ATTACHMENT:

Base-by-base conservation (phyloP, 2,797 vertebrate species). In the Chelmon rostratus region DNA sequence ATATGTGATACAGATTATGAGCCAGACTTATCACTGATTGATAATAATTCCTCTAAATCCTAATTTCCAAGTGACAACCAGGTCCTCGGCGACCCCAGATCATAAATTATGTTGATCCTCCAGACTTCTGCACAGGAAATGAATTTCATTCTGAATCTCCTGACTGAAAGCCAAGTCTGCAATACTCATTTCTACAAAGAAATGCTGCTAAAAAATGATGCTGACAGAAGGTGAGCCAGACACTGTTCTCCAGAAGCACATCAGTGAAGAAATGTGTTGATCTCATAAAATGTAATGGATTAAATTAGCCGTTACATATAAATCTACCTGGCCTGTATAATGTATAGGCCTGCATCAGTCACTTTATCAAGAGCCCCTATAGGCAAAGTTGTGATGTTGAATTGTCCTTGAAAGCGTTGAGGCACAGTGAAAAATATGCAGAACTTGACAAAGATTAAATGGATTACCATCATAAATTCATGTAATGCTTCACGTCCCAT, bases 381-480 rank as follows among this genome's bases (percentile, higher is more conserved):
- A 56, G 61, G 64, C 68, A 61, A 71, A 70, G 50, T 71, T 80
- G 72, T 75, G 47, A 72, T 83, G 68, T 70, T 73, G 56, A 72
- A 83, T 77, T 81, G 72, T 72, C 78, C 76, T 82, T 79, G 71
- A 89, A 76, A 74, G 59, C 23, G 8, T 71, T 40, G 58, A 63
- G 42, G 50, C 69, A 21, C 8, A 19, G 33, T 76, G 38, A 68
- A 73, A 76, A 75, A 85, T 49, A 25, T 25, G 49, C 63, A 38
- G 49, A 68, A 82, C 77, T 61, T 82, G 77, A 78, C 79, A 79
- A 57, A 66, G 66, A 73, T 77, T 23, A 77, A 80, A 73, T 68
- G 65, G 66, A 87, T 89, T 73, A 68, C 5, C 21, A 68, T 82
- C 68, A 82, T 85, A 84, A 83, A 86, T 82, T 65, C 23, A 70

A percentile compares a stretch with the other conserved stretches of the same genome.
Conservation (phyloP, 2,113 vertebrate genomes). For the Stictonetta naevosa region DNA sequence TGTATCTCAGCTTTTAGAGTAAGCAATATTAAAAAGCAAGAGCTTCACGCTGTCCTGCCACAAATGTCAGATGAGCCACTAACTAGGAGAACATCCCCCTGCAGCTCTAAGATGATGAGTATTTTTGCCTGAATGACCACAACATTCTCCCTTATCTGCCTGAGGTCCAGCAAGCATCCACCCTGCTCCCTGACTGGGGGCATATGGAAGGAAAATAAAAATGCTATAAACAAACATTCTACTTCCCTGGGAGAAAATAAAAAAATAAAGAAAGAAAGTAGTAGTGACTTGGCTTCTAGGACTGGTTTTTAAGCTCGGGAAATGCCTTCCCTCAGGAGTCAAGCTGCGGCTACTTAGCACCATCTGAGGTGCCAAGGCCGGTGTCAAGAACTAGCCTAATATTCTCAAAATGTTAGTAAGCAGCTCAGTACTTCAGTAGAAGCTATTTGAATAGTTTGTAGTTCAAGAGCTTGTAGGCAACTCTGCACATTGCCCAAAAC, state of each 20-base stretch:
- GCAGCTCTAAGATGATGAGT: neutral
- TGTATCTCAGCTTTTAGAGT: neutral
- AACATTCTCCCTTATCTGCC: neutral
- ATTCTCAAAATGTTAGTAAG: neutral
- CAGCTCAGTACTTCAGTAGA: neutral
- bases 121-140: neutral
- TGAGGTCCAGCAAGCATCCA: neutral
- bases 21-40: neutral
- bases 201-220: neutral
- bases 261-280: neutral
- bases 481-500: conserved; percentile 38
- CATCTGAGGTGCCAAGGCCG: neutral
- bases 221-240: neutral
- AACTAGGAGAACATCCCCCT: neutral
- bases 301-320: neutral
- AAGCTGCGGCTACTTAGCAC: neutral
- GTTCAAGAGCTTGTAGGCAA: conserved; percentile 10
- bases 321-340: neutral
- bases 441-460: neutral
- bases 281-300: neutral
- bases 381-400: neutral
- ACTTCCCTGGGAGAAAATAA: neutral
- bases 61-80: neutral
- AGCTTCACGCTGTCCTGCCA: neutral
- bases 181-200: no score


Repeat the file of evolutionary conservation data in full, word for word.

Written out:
Base-by-base conservation (phyloP, 2,797 vertebrate species). In the Chelmon rostratus region DNA sequence ATATGTGATACAGATTATGAGCCAGACTTATCACTGATTGATAATAATTCCTCTAAATCCTAATTTCCAAGTGACAACCAGGTCCTCGGCGACCCCAGATCATAAATTATGTTGATCCTCCAGACTTCTGCACAGGAAATGAATTTCATTCTGAATCTCCTGACTGAAAGCCAAGTCTGCAATACTCATTTCTACAAAGAAATGCTGCTAAAAAATGATGCTGACAGAAGGTGAGCCAGACACTGTTCTCCAGAAGCACATCAGTGAAGAAATGTGTTGATCTCATAAAATGTAATGGATTAAATTAGCCGTTACATATAAATCTACCTGGCCTGTATAATGTATAGGCCTGCATCAGTCACTTTATCAAGAGCCCCTATAGGCAAAGTTGTGATGTTGAATTGTCCTTGAAAGCGTTGAGGCACAGTGAAAAATATGCAGAACTTGACAAAGATTAAATGGATTACCATCATAAATTCATGTAATGCTTCACGTCCCAT, bases 381-480 rank as follows among this genome's bases (percentile, higher is more conserved):
- A 56, G 61, G 64, C 68, A 61, A 71, A 70, G 50, T 71, T 80
- G 72, T 75, G 47, A 72, T 83, G 68, T 70, T 73, G 56, A 72
- A 83, T 77, T 81, G 72, T 72, C 78, C 76, T 82, T 79, G 71
- A 89, A 76, A 74, G 59, C 23, G 8, T 71, T 40, G 58, A 63
- G 42, G 50, C 69, A 21, C 8, A 19, G 33, T 76, G 38, A 68
- A 73, A 76, A 75, A 85, T 49, A 25, T 25, G 49, C 63, A 38
- G 49, A 68, A 82, C 77, T 61, T 82, G 77, A 78, C 79, A 79
- A 57, A 66, G 66, A 73, T 77, T 23, A 77, A 80, A 73, T 68
- G 65, G 66, A 87, T 89, T 73, A 68, C 5, C 21, A 68, T 82
- C 68, A 82, T 85, A 84, A 83, A 86, T 82, T 65, C 23, A 70

A percentile compares a stretch with the other conserved stretches of the same genome.
Conservation (phyloP, 2,113 vertebrate genomes). For the Stictonetta naevosa region DNA sequence TGTATCTCAGCTTTTAGAGTAAGCAATATTAAAAAGCAAGAGCTTCACGCTGTCCTGCCACAAATGTCAGATGAGCCACTAACTAGGAGAACATCCCCCTGCAGCTCTAAGATGATGAGTATTTTTGCCTGAATGACCACAACATTCTCCCTTATCTGCCTGAGGTCCAGCAAGCATCCACCCTGCTCCCTGACTGGGGGCATATGGAAGGAAAATAAAAATGCTATAAACAAACATTCTACTTCCCTGGGAGAAAATAAAAAAATAAAGAAAGAAAGTAGTAGTGACTTGGCTTCTAGGACTGGTTTTTAAGCTCGGGAAATGCCTTCCCTCAGGAGTCAAGCTGCGGCTACTTAGCACCATCTGAGGTGCCAAGGCCGGTGTCAAGAACTAGCCTAATATTCTCAAAATGTTAGTAAGCAGCTCAGTACTTCAGTAGAAGCTATTTGAATAGTTTGTAGTTCAAGAGCTTGTAGGCAACTCTGCACATTGCCCAAAAC, state of each 20-base stretch:
- GCAGCTCTAAGATGATGAGT: neutral
- TGTATCTCAGCTTTTAGAGT: neutral
- AACATTCTCCCTTATCTGCC: neutral
- ATTCTCAAAATGTTAGTAAG: neutral
- CAGCTCAGTACTTCAGTAGA: neutral
- bases 121-140: neutral
- TGAGGTCCAGCAAGCATCCA: neutral
- bases 21-40: neutral
- bases 201-220: neutral
- bases 261-280: neutral
- bases 481-500: conserved; percentile 38
- CATCTGAGGTGCCAAGGCCG: neutral
- bases 221-240: neutral
- AACTAGGAGAACATCCCCCT: neutral
- bases 301-320: neutral
- AAGCTGCGGCTACTTAGCAC: neutral
- GTTCAAGAGCTTGTAGGCAA: conserved; percentile 10
- bases 321-340: neutral
- bases 441-460: neutral
- bases 281-300: neutral
- bases 381-400: neutral
- ACTTCCCTGGGAGAAAATAA: neutral
- bases 61-80: neutral
- AGCTTCACGCTGTCCTGCCA: neutral
- bases 181-200: no score